Innovation and manufacturing are two other majors areas Norwegians seem to soberly take delight. As if they don’t trust the luck oil can bring, Norway is also the country that produces for itself and exports to others pulp and paper, large power and office machineries, telecommunication, and computer equipment. They also make and export medicines, chemical products, and fertilizers as well pharmaceutical products and plastic raw materials. They even build and sell ships.

Just to make sure this oil does not get into their head it would seem, Norwegians decided to invest a big chunk of even the money they get from oil into other sectors and even countries. They created a fund into which proceeds from their oil will go and earn clean money from other sectors. The reason behind that decision, Norwegian leaders and fund managers explain with subdued glee to the rest of us offshore, is to ensure responsible and long-term management of revenue from Norway’s oil and gas resources, so that this wealth benefits both current and future generations. The consequences and results of that policy are worth noting. Today that fund earns more money than the revenue they get from their oil. They call it the oil fund and it controls 1.4% of the value of the world’s listed companies with investment in over 9000 companies in 73 countries.

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It is important to quickly state here how transparent the management of this fund is. Every Norwegian and even those of us offshore interested can see how the funds are invested in every sector, country, and company. Information about the performance of the fund is regularly updated and available at a single click of a mouse.

The Norwegian government is no Father Christmas and Norwegians are one of the most taxed in the world, the people not the oil pay for their superb school, healthcare services, and other public infrastructure and services. The average single worker in Norway is taxed about 39%. The advantage of this tough love, no hubris, no free lunch attitude is that the government is there truly accountable. When Norwegians say taxpayers’ money or commonwealth they really mean it. No public administrator, elected or nominated politician donate gifts or money. Their politicians don’t help, they serve and they do so by providing the service they are elected and paid to do: governance.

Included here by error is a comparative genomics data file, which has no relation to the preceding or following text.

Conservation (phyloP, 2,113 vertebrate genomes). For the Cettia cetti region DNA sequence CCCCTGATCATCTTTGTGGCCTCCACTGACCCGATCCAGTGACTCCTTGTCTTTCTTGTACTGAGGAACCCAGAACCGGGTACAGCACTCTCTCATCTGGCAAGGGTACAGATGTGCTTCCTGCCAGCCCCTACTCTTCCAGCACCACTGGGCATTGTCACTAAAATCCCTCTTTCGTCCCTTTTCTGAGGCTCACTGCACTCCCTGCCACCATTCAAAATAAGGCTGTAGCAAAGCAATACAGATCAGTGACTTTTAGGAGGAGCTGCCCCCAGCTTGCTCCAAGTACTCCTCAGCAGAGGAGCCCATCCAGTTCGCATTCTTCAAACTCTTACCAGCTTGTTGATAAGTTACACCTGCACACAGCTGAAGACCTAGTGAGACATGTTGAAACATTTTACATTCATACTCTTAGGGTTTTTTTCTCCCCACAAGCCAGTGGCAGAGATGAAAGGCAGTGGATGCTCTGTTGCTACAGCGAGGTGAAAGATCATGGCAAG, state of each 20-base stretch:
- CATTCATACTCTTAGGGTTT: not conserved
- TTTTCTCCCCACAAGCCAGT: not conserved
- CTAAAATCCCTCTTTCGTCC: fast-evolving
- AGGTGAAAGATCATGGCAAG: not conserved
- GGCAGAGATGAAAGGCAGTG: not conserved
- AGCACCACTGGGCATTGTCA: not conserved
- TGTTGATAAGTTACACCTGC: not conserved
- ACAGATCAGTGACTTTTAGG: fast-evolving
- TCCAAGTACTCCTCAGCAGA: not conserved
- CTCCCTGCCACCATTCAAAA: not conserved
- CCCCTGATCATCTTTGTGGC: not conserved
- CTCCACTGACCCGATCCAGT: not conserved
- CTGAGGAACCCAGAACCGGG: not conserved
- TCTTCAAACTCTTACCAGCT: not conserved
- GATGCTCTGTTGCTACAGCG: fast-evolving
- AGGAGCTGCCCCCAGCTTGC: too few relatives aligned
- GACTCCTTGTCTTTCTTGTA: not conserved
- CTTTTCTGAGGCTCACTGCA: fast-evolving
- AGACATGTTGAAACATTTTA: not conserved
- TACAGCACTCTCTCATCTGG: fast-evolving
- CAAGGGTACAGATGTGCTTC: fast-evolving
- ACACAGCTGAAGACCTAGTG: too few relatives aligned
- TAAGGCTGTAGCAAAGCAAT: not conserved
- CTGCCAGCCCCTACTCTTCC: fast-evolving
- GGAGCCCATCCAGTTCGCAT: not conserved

Since the people are stakeholders and the system works for all equally across the country, no one talks about resource control and there is no fear of civil war or uneasiness from of the excluded. There is no fear of foreign aggression, invasion or manipulation take their oil because they have built a solid foreign affairs unit that does not shout or flash but is always on the table at the right place when things matter.
Soberly and successfully continues to move on from progress to prosperity making sure its oil does not get in its head.

Kila is Director at Centre for International Advanced and Professional Studies (CIAPS) Lagos.